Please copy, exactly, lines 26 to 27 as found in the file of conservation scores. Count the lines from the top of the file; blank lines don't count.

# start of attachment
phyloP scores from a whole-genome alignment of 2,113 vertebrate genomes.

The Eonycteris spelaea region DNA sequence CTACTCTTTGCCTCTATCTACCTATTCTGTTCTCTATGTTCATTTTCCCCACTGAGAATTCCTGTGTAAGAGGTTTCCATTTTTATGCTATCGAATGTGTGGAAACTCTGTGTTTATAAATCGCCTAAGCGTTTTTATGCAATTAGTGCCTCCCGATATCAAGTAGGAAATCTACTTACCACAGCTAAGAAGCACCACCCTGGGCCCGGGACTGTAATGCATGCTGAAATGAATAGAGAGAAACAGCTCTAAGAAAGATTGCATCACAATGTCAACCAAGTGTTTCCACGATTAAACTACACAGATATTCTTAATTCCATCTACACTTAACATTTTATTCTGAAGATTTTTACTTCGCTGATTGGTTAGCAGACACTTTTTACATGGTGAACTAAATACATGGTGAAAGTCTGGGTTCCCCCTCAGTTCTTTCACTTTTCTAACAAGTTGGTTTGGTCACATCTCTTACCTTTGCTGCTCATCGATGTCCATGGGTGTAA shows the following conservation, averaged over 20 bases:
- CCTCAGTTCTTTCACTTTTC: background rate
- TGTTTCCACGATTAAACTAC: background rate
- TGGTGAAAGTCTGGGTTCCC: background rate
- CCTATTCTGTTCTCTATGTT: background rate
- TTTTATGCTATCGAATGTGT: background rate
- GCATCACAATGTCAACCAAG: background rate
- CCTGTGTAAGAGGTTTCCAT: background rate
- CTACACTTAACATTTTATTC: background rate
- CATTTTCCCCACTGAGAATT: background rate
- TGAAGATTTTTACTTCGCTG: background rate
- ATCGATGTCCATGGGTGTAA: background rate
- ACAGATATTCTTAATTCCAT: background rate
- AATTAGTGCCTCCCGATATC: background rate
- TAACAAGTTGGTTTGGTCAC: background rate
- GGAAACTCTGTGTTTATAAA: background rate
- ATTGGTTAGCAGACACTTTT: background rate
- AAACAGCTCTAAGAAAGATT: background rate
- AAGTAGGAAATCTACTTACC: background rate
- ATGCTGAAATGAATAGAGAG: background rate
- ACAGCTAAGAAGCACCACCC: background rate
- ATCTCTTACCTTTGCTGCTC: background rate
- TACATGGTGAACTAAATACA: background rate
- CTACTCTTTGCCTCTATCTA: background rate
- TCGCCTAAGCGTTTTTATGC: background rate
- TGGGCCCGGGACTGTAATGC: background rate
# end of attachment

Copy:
- TCGCCTAAGCGTTTTTATGC: background rate
- TGGGCCCGGGACTGTAATGC: background rate